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tennis life
12-22-2006, 05:26 PM
My goal has been to play division 1 tennis since i picked up a racquet. Something that worries me is that by the time i go to college, i wont be able to play D-1. What would be the average ranking in a section (Mid-atlantic,*******,etc) for a player on any Division 1 college team?Also, do you think a decent junior player (say around 90 in the Mid-Atlantic) could make a top D1 college team as the last man on the team.
ps-i posted this in adults already and got some decent respones, but they all recommended that i post it in juniors to see if i could get some more quality answers

thejackal
12-22-2006, 05:37 PM
D-1 players are automatically 6.0 players. However it really depends on the school. places like UCLA and Baylor only have 6.0-7.0 players while smaller schools might let in a few 5.0s

Swissv2
12-22-2006, 05:39 PM
it ranges between 4.5 and up.
You can be around a 200-300 ranked player in USTA or at least top 3 in your school. Most D1 schools base their decision on the tournaments you have played and your results. If you cannot get a walk-on, you will have to try out.

donnyz89
12-25-2006, 08:53 AM
7.0s are professionals, they are a complete different league from college players.
I would think on AVERAGE, it ranges from 5.0 to 6.0... 4.5 could get you to most D2 D3 schools

Sagittar
12-25-2006, 09:12 AM
i don't know about different divisions since i am no us resident but i guess what you're implying is a top team membership , so i guess you would probably be a 5 player maybe 5.5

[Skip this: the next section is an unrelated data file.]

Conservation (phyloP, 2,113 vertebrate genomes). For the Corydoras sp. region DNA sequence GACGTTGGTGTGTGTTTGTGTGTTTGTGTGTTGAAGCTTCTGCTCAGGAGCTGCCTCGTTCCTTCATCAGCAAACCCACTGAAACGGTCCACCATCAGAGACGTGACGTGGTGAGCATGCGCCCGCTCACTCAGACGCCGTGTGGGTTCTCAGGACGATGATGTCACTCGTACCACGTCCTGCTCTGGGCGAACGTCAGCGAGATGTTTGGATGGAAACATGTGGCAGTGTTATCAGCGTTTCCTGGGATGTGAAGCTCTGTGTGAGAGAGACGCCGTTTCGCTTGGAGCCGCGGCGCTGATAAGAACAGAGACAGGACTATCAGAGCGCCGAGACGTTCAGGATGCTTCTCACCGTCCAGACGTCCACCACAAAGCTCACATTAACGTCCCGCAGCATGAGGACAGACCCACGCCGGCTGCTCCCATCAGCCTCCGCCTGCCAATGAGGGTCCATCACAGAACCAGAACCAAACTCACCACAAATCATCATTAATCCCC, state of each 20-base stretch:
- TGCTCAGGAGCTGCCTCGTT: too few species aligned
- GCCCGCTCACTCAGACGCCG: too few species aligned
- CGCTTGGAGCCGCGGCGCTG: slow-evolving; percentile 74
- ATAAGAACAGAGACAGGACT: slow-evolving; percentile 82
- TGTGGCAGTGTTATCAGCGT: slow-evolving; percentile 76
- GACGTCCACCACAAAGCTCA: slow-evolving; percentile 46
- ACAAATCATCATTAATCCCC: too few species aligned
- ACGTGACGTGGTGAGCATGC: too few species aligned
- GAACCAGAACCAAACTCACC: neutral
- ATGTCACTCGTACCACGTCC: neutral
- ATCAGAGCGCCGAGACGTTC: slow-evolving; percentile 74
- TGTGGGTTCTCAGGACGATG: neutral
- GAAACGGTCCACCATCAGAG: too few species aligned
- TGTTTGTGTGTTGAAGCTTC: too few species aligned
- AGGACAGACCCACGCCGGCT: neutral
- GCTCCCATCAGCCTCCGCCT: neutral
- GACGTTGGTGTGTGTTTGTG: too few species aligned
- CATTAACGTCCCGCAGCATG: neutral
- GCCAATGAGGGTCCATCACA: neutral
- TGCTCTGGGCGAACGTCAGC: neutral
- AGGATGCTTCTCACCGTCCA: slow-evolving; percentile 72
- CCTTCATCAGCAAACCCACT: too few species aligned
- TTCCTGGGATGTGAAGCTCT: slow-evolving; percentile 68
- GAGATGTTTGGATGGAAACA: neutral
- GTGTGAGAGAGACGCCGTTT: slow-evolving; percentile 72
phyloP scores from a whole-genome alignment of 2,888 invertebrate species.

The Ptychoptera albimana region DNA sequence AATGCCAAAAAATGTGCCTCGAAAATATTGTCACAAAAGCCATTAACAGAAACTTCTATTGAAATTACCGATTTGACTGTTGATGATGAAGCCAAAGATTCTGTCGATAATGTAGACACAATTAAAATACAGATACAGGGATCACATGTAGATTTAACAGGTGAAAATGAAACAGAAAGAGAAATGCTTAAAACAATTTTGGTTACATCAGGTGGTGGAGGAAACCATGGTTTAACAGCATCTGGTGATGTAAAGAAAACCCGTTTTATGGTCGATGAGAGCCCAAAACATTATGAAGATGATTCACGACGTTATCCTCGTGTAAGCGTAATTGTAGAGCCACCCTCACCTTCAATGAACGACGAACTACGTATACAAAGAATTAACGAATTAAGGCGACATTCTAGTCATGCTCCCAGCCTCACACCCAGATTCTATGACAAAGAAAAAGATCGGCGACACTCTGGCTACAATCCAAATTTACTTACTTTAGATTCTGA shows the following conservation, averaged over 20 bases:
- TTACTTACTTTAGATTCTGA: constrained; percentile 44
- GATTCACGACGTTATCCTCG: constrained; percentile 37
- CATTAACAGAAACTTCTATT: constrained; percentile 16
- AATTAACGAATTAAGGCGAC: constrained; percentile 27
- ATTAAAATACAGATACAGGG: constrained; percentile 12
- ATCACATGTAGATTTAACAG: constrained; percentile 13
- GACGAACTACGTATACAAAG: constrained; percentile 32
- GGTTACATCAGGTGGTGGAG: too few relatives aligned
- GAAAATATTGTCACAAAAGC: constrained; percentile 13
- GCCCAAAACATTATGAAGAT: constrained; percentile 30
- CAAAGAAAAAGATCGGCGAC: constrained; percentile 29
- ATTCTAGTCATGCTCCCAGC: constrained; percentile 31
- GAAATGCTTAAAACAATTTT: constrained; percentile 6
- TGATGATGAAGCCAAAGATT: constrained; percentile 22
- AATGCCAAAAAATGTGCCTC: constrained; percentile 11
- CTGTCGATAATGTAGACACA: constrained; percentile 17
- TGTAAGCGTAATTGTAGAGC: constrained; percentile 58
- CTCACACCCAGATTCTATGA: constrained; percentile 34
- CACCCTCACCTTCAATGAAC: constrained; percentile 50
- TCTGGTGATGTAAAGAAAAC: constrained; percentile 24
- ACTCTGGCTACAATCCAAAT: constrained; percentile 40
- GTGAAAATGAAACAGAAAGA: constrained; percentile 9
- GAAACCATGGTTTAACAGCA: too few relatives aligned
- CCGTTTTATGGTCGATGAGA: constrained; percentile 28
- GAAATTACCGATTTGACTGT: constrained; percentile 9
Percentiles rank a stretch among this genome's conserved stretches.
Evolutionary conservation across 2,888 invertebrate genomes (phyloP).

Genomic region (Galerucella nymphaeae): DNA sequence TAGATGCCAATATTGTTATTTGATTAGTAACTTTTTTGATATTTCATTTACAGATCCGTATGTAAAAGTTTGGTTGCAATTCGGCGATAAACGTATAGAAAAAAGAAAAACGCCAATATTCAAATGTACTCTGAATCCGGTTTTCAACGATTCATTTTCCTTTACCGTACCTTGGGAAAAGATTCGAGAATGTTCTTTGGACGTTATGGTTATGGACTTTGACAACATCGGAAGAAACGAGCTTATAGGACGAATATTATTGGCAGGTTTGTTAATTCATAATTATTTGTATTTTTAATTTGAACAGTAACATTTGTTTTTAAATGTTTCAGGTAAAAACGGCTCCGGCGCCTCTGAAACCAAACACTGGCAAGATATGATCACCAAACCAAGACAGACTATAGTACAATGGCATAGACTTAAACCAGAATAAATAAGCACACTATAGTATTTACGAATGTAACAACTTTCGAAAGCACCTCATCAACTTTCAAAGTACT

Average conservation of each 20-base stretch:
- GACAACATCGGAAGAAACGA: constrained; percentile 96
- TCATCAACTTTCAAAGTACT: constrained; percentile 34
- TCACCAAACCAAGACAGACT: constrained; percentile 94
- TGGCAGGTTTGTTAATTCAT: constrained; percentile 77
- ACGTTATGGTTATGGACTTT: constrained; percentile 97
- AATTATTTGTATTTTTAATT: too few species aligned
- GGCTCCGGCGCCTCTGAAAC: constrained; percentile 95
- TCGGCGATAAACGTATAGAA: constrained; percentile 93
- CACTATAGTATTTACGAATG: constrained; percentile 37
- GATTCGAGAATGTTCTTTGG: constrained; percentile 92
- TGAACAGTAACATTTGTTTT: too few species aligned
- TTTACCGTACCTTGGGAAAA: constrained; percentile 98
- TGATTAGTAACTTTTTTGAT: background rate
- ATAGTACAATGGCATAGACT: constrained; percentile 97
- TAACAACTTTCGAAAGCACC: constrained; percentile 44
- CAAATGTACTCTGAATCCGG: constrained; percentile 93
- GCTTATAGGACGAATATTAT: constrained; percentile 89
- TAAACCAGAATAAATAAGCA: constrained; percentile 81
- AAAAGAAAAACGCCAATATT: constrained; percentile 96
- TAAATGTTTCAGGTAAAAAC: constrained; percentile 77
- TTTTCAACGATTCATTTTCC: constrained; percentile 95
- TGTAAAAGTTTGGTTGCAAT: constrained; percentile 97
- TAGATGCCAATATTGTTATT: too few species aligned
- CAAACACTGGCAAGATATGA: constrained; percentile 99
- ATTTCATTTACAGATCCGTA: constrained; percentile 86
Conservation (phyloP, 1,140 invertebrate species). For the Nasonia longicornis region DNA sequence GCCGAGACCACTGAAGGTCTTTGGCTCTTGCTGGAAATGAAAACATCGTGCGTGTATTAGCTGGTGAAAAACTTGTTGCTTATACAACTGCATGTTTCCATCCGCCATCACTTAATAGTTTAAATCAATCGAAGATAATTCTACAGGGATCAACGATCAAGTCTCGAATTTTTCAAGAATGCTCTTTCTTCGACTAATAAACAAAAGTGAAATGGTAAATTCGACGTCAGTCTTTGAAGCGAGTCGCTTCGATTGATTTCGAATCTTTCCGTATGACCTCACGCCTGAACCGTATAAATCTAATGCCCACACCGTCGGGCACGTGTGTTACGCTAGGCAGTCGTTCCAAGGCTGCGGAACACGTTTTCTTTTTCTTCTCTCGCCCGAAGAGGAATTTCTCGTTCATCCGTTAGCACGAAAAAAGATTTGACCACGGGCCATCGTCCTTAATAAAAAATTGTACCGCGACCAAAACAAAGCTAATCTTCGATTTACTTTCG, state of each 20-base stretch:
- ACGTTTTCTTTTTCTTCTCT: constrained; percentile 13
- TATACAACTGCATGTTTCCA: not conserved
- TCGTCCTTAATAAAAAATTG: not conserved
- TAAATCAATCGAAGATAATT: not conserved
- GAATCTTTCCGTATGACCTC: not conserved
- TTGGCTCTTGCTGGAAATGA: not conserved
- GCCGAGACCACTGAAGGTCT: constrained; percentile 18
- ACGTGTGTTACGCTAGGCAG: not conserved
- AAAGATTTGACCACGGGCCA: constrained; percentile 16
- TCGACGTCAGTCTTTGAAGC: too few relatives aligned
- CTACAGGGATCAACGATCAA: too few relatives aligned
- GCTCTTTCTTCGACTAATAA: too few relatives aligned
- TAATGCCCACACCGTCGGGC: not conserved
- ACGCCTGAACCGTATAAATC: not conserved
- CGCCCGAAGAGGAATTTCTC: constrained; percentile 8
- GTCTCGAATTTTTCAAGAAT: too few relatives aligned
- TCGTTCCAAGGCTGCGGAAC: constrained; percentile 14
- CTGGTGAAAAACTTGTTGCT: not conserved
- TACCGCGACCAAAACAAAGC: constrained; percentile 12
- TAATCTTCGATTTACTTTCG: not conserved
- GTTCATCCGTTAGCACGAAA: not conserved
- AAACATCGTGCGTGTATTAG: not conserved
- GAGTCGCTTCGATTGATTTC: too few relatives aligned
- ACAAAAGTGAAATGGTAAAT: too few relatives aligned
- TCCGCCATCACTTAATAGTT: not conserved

cmb
12-25-2006, 01:46 PM
I played at a D 1 school that was ranked in the top 5 for a few weeks last season, and I can tell you from experience that going to a top school is not the best you can do to improve your tennis. My suggestion is take a year off and depending on where u live, try to play as many open tournaments as you can, without spending too much money, and then contact some mid level schools like Troy, South alabama, FFresno St, South Florida, not only are these schools cheaper, but there is less pressure on you and makes u more free to work on your game and improve.

slice bh compliment
12-30-2006, 05:24 AM
The NTRP rating of a solid college player does not EVEN ENTER his mind until after college...probably after playing Open tournaments, futures, satellites and the like.

Maybe a recently graduated college player is asked to self-rate or play down a little to try to get verified at 4.5 or 5.0 to be the hotshot on a USTA team or something [I always said no thanks, and played tournaments instead]

Generally, in my experience, a good college player is somewhere between a 5.5 and a 6.5, but really, who knows? I am basing that on nothing but my opinion....and seeing that a few college players go on to small-time pro tennis, even fewer go on to real pro tennis (Blake, Gimel, et al). I figure those are the 7.0s (making a good living there), so the rest of us are 6.0s on the average, right after we stop competing for our schools or for points and money.